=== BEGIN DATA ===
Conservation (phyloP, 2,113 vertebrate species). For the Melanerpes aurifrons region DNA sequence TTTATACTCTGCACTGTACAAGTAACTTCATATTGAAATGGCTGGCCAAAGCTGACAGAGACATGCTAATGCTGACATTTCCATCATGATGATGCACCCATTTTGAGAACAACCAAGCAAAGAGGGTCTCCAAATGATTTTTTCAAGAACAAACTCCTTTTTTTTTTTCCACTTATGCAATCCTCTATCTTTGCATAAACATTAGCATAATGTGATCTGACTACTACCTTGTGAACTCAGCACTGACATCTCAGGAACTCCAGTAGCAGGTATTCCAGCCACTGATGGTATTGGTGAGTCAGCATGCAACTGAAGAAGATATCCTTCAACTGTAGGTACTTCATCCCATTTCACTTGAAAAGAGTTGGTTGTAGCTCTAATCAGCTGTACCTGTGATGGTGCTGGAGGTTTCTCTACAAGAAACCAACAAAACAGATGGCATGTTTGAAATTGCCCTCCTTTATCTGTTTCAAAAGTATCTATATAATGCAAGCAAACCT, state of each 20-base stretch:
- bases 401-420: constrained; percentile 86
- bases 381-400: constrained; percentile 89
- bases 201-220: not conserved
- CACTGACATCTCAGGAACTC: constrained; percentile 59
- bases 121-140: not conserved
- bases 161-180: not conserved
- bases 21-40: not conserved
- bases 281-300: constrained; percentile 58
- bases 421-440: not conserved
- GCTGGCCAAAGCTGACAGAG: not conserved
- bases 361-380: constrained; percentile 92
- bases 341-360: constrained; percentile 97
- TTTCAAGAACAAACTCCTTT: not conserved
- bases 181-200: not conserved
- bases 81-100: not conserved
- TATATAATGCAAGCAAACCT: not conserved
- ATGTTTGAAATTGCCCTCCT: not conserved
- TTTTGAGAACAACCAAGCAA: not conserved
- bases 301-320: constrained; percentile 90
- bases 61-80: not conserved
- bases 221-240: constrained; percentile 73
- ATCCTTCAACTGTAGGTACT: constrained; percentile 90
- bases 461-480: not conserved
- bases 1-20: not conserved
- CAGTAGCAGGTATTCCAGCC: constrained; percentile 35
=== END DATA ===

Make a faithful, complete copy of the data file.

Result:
Conservation (phyloP, 2,113 vertebrate species). For the Melanerpes aurifrons region DNA sequence TTTATACTCTGCACTGTACAAGTAACTTCATATTGAAATGGCTGGCCAAAGCTGACAGAGACATGCTAATGCTGACATTTCCATCATGATGATGCACCCATTTTGAGAACAACCAAGCAAAGAGGGTCTCCAAATGATTTTTTCAAGAACAAACTCCTTTTTTTTTTTCCACTTATGCAATCCTCTATCTTTGCATAAACATTAGCATAATGTGATCTGACTACTACCTTGTGAACTCAGCACTGACATCTCAGGAACTCCAGTAGCAGGTATTCCAGCCACTGATGGTATTGGTGAGTCAGCATGCAACTGAAGAAGATATCCTTCAACTGTAGGTACTTCATCCCATTTCACTTGAAAAGAGTTGGTTGTAGCTCTAATCAGCTGTACCTGTGATGGTGCTGGAGGTTTCTCTACAAGAAACCAACAAAACAGATGGCATGTTTGAAATTGCCCTCCTTTATCTGTTTCAAAAGTATCTATATAATGCAAGCAAACCT, state of each 20-base stretch:
- bases 401-420: constrained; percentile 86
- bases 381-400: constrained; percentile 89
- bases 201-220: not conserved
- CACTGACATCTCAGGAACTC: constrained; percentile 59
- bases 121-140: not conserved
- bases 161-180: not conserved
- bases 21-40: not conserved
- bases 281-300: constrained; percentile 58
- bases 421-440: not conserved
- GCTGGCCAAAGCTGACAGAG: not conserved
- bases 361-380: constrained; percentile 92
- bases 341-360: constrained; percentile 97
- TTTCAAGAACAAACTCCTTT: not conserved
- bases 181-200: not conserved
- bases 81-100: not conserved
- TATATAATGCAAGCAAACCT: not conserved
- ATGTTTGAAATTGCCCTCCT: not conserved
- TTTTGAGAACAACCAAGCAA: not conserved
- bases 301-320: constrained; percentile 90
- bases 61-80: not conserved
- bases 221-240: constrained; percentile 73
- ATCCTTCAACTGTAGGTACT: constrained; percentile 90
- bases 461-480: not conserved
- bases 1-20: not conserved
- CAGTAGCAGGTATTCCAGCC: constrained; percentile 35